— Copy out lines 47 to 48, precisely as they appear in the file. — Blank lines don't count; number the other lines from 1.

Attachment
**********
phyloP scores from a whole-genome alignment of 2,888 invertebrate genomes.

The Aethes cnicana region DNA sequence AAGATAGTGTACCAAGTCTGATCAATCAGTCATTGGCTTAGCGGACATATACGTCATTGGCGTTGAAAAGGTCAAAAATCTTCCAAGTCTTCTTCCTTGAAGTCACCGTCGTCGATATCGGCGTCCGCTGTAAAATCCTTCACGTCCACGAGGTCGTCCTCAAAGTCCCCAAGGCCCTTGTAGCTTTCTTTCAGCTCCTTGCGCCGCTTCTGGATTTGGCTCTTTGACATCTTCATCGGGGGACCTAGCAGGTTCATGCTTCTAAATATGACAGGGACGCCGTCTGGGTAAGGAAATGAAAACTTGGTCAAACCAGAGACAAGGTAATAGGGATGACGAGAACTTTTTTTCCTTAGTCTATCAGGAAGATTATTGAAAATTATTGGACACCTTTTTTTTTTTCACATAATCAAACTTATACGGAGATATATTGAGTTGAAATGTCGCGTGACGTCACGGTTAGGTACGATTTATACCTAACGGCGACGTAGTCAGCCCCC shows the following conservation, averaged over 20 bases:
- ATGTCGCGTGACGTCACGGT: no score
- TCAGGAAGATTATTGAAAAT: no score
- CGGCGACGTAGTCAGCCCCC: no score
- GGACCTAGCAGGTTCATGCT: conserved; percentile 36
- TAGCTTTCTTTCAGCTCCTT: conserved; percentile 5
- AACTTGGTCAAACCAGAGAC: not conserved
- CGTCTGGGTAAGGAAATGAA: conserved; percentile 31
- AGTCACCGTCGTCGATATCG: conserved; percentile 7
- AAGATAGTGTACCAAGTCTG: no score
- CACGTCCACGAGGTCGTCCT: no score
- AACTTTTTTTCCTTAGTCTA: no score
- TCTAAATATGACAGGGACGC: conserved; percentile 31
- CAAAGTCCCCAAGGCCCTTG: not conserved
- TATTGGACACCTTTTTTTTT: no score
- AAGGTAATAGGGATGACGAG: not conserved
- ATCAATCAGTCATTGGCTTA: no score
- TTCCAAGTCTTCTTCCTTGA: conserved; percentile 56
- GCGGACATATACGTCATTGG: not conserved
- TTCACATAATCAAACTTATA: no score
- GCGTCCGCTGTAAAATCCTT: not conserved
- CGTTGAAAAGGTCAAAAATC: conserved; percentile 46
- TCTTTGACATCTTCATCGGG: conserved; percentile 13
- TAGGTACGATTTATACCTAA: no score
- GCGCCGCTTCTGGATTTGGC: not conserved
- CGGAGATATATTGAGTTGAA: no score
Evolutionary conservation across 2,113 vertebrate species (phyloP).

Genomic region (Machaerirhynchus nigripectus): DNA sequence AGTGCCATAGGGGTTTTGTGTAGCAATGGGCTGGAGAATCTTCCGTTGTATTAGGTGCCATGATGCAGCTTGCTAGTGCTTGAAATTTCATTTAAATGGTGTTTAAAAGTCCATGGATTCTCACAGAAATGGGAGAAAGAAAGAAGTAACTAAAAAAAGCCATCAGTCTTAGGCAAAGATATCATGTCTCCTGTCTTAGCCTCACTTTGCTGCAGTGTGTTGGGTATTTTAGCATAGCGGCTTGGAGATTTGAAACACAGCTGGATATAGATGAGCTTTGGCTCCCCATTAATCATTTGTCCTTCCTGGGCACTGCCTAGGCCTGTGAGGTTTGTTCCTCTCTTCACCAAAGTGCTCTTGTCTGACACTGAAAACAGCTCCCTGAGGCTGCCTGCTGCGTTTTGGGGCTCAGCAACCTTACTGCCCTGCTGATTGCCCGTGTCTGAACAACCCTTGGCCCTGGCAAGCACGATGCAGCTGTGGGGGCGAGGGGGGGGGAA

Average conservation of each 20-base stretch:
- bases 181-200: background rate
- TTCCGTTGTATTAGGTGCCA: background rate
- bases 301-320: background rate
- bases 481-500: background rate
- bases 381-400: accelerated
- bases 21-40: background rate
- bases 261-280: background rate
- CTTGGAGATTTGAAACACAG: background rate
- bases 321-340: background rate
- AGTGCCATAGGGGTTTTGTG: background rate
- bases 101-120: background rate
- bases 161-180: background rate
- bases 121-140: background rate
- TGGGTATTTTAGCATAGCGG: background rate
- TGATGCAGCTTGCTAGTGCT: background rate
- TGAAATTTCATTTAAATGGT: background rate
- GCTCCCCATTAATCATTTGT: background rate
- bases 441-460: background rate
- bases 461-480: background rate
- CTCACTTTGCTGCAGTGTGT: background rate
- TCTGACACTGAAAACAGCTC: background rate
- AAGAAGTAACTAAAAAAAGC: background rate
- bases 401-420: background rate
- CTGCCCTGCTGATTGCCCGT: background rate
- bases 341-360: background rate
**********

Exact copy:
- GCTCCCCATTAATCATTTGT: background rate
- bases 441-460: background rate